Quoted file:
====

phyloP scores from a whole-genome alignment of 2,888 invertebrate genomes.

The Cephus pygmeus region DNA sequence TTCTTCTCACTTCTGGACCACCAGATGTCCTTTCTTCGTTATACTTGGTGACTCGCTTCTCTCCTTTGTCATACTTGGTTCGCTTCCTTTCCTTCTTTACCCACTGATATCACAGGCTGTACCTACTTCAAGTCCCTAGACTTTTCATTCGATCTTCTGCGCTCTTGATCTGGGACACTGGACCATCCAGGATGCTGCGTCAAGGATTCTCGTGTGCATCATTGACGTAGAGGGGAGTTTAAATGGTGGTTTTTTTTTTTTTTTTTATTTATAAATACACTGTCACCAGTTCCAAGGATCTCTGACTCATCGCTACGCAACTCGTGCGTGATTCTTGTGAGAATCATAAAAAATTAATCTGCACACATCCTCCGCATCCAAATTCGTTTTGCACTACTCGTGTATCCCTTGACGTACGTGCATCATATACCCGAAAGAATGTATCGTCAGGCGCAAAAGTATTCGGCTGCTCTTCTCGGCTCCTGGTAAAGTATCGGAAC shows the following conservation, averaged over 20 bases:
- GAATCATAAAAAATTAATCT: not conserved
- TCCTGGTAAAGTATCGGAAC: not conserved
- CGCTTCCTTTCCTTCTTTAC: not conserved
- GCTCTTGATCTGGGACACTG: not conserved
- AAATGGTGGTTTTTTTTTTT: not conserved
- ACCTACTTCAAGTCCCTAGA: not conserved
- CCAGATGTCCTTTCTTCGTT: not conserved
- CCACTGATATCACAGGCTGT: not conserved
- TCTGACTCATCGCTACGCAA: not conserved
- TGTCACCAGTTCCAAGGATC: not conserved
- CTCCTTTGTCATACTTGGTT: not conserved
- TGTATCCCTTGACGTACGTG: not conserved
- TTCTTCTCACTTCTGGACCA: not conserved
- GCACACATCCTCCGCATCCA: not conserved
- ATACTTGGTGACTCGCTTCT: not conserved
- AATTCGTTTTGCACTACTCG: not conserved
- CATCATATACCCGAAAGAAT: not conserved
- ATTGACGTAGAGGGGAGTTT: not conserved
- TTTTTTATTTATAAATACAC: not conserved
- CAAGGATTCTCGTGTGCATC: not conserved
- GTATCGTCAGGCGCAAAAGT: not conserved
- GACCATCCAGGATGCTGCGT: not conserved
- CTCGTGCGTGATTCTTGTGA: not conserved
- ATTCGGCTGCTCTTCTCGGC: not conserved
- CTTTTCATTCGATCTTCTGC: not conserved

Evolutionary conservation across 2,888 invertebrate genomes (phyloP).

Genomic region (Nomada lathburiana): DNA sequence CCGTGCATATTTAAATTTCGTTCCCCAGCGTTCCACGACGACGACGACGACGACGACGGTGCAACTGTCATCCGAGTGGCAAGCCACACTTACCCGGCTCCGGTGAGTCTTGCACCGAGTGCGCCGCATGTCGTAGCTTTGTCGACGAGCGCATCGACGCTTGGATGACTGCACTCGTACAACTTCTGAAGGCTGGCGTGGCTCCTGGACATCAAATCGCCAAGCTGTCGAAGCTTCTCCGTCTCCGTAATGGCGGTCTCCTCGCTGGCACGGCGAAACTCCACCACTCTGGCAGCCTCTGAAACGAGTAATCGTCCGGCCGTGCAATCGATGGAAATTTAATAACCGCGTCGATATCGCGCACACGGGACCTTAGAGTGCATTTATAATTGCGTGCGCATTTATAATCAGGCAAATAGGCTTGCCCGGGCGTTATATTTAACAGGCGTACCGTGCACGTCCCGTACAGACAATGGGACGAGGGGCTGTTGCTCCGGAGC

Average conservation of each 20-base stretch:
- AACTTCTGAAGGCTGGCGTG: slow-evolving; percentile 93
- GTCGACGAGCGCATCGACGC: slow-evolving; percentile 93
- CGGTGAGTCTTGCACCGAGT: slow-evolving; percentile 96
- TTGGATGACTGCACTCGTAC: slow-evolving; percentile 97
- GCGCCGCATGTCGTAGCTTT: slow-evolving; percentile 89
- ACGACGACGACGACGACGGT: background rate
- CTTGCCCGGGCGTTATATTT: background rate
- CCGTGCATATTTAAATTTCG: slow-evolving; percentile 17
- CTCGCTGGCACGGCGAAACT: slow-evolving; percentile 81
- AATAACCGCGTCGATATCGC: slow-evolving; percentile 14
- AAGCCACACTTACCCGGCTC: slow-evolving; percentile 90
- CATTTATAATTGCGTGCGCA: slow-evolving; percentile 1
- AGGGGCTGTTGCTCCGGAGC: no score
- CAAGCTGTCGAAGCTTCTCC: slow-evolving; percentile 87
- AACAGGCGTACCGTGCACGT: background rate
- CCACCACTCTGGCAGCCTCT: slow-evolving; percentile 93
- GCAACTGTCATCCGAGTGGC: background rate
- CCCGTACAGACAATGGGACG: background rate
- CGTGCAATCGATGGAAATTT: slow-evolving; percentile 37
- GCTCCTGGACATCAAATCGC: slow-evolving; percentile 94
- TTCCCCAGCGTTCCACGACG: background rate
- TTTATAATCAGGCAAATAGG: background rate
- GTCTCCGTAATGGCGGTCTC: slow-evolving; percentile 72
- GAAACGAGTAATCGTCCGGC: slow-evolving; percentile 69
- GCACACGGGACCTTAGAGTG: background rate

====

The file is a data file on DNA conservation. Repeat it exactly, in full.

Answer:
phyloP scores from a whole-genome alignment of 2,888 invertebrate genomes.

The Cephus pygmeus region DNA sequence TTCTTCTCACTTCTGGACCACCAGATGTCCTTTCTTCGTTATACTTGGTGACTCGCTTCTCTCCTTTGTCATACTTGGTTCGCTTCCTTTCCTTCTTTACCCACTGATATCACAGGCTGTACCTACTTCAAGTCCCTAGACTTTTCATTCGATCTTCTGCGCTCTTGATCTGGGACACTGGACCATCCAGGATGCTGCGTCAAGGATTCTCGTGTGCATCATTGACGTAGAGGGGAGTTTAAATGGTGGTTTTTTTTTTTTTTTTTATTTATAAATACACTGTCACCAGTTCCAAGGATCTCTGACTCATCGCTACGCAACTCGTGCGTGATTCTTGTGAGAATCATAAAAAATTAATCTGCACACATCCTCCGCATCCAAATTCGTTTTGCACTACTCGTGTATCCCTTGACGTACGTGCATCATATACCCGAAAGAATGTATCGTCAGGCGCAAAAGTATTCGGCTGCTCTTCTCGGCTCCTGGTAAAGTATCGGAAC shows the following conservation, averaged over 20 bases:
- GAATCATAAAAAATTAATCT: not conserved
- TCCTGGTAAAGTATCGGAAC: not conserved
- CGCTTCCTTTCCTTCTTTAC: not conserved
- GCTCTTGATCTGGGACACTG: not conserved
- AAATGGTGGTTTTTTTTTTT: not conserved
- ACCTACTTCAAGTCCCTAGA: not conserved
- CCAGATGTCCTTTCTTCGTT: not conserved
- CCACTGATATCACAGGCTGT: not conserved
- TCTGACTCATCGCTACGCAA: not conserved
- TGTCACCAGTTCCAAGGATC: not conserved
- CTCCTTTGTCATACTTGGTT: not conserved
- TGTATCCCTTGACGTACGTG: not conserved
- TTCTTCTCACTTCTGGACCA: not conserved
- GCACACATCCTCCGCATCCA: not conserved
- ATACTTGGTGACTCGCTTCT: not conserved
- AATTCGTTTTGCACTACTCG: not conserved
- CATCATATACCCGAAAGAAT: not conserved
- ATTGACGTAGAGGGGAGTTT: not conserved
- TTTTTTATTTATAAATACAC: not conserved
- CAAGGATTCTCGTGTGCATC: not conserved
- GTATCGTCAGGCGCAAAAGT: not conserved
- GACCATCCAGGATGCTGCGT: not conserved
- CTCGTGCGTGATTCTTGTGA: not conserved
- ATTCGGCTGCTCTTCTCGGC: not conserved
- CTTTTCATTCGATCTTCTGC: not conserved

Evolutionary conservation across 2,888 invertebrate genomes (phyloP).

Genomic region (Nomada lathburiana): DNA sequence CCGTGCATATTTAAATTTCGTTCCCCAGCGTTCCACGACGACGACGACGACGACGACGGTGCAACTGTCATCCGAGTGGCAAGCCACACTTACCCGGCTCCGGTGAGTCTTGCACCGAGTGCGCCGCATGTCGTAGCTTTGTCGACGAGCGCATCGACGCTTGGATGACTGCACTCGTACAACTTCTGAAGGCTGGCGTGGCTCCTGGACATCAAATCGCCAAGCTGTCGAAGCTTCTCCGTCTCCGTAATGGCGGTCTCCTCGCTGGCACGGCGAAACTCCACCACTCTGGCAGCCTCTGAAACGAGTAATCGTCCGGCCGTGCAATCGATGGAAATTTAATAACCGCGTCGATATCGCGCACACGGGACCTTAGAGTGCATTTATAATTGCGTGCGCATTTATAATCAGGCAAATAGGCTTGCCCGGGCGTTATATTTAACAGGCGTACCGTGCACGTCCCGTACAGACAATGGGACGAGGGGCTGTTGCTCCGGAGC

Average conservation of each 20-base stretch:
- AACTTCTGAAGGCTGGCGTG: slow-evolving; percentile 93
- GTCGACGAGCGCATCGACGC: slow-evolving; percentile 93
- CGGTGAGTCTTGCACCGAGT: slow-evolving; percentile 96
- TTGGATGACTGCACTCGTAC: slow-evolving; percentile 97
- GCGCCGCATGTCGTAGCTTT: slow-evolving; percentile 89
- ACGACGACGACGACGACGGT: background rate
- CTTGCCCGGGCGTTATATTT: background rate
- CCGTGCATATTTAAATTTCG: slow-evolving; percentile 17
- CTCGCTGGCACGGCGAAACT: slow-evolving; percentile 81
- AATAACCGCGTCGATATCGC: slow-evolving; percentile 14
- AAGCCACACTTACCCGGCTC: slow-evolving; percentile 90
- CATTTATAATTGCGTGCGCA: slow-evolving; percentile 1
- AGGGGCTGTTGCTCCGGAGC: no score
- CAAGCTGTCGAAGCTTCTCC: slow-evolving; percentile 87
- AACAGGCGTACCGTGCACGT: background rate
- CCACCACTCTGGCAGCCTCT: slow-evolving; percentile 93
- GCAACTGTCATCCGAGTGGC: background rate
- CCCGTACAGACAATGGGACG: background rate
- CGTGCAATCGATGGAAATTT: slow-evolving; percentile 37
- GCTCCTGGACATCAAATCGC: slow-evolving; percentile 94
- TTCCCCAGCGTTCCACGACG: background rate
- TTTATAATCAGGCAAATAGG: background rate
- GTCTCCGTAATGGCGGTCTC: slow-evolving; percentile 72
- GAAACGAGTAATCGTCCGGC: slow-evolving; percentile 69
- GCACACGGGACCTTAGAGTG: background rate